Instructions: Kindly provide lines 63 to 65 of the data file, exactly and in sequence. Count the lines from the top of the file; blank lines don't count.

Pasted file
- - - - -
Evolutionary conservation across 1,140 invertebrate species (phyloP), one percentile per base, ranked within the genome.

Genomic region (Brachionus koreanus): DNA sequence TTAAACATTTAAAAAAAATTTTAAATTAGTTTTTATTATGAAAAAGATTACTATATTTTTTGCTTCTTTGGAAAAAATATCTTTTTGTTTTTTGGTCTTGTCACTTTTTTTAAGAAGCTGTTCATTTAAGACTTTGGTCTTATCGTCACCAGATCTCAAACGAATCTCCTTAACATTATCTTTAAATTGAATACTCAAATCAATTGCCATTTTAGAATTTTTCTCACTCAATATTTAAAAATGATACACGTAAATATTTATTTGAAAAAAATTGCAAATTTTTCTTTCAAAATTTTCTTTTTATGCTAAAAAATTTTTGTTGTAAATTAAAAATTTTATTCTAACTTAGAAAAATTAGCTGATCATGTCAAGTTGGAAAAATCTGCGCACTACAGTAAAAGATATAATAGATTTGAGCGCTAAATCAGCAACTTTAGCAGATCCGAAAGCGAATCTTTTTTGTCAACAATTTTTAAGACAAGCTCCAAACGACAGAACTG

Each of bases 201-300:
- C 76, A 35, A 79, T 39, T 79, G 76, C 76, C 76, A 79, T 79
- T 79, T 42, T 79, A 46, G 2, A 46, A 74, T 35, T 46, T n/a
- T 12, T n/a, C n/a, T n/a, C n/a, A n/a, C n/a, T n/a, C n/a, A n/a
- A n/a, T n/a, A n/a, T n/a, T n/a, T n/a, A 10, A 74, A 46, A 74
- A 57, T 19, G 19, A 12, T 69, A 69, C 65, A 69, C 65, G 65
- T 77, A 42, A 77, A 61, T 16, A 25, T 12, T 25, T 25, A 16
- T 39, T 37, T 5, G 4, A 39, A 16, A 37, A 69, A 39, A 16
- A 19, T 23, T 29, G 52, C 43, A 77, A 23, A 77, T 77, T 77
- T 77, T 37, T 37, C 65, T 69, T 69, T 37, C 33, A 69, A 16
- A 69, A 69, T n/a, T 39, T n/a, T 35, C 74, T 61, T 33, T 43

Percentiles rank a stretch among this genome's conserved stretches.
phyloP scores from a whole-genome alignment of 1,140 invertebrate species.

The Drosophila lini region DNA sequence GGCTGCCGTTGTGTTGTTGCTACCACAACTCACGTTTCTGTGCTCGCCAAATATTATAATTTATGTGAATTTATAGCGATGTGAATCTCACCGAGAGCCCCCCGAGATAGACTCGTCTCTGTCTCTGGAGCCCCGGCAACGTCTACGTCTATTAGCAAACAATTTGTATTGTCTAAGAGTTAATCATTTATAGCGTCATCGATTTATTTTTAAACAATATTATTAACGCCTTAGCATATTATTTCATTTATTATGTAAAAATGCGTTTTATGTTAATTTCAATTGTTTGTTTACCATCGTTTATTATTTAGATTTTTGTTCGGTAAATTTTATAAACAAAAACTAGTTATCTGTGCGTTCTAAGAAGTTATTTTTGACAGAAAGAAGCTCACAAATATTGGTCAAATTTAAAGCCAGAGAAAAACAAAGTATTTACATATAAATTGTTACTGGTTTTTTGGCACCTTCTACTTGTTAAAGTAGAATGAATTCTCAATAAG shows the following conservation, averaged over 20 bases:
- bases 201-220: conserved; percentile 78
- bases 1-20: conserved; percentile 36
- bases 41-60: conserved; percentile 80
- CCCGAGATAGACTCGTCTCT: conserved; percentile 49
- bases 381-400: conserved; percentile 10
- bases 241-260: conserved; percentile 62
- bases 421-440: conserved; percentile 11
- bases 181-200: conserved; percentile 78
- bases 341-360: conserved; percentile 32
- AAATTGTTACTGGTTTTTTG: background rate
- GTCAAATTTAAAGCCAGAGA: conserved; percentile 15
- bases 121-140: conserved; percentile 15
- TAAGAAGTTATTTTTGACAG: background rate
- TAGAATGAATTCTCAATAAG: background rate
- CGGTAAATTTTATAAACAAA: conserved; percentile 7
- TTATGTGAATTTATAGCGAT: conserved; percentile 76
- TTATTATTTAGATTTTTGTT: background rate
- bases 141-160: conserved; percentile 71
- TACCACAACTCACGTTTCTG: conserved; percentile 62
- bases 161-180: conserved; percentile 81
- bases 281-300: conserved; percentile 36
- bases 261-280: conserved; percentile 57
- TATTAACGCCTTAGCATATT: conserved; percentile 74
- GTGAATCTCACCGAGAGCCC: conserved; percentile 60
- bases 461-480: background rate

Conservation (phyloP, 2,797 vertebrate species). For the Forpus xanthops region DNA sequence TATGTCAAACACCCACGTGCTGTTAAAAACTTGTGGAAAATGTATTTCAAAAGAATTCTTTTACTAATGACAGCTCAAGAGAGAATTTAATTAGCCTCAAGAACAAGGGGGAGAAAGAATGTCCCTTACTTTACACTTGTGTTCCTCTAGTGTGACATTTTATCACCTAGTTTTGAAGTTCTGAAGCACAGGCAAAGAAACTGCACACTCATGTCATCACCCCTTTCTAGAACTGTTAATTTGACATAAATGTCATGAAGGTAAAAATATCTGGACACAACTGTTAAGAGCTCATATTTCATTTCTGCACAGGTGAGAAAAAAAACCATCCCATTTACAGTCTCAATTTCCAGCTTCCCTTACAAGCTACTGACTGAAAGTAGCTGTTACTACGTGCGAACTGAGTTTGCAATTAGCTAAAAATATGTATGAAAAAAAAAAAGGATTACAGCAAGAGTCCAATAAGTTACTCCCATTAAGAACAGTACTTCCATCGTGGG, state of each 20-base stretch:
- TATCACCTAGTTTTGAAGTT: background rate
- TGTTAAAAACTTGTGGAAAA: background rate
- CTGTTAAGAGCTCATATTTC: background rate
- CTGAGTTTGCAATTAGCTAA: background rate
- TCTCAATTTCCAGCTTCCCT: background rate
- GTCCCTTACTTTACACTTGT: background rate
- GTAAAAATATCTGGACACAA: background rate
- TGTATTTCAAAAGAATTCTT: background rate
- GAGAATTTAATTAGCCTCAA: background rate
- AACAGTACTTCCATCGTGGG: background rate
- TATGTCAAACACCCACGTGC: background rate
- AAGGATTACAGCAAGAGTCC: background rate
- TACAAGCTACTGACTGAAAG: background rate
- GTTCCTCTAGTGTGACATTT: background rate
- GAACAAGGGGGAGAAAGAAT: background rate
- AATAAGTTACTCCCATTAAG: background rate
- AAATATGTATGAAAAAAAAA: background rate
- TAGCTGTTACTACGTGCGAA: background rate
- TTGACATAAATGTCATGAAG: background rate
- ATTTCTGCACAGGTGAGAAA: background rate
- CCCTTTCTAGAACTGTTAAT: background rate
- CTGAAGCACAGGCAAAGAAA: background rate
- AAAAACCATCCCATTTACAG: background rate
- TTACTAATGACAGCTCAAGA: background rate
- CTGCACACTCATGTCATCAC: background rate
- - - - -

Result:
- CCCTTTCTAGAACTGTTAAT: background rate
- CTGAAGCACAGGCAAAGAAA: background rate
- AAAAACCATCCCATTTACAG: background rate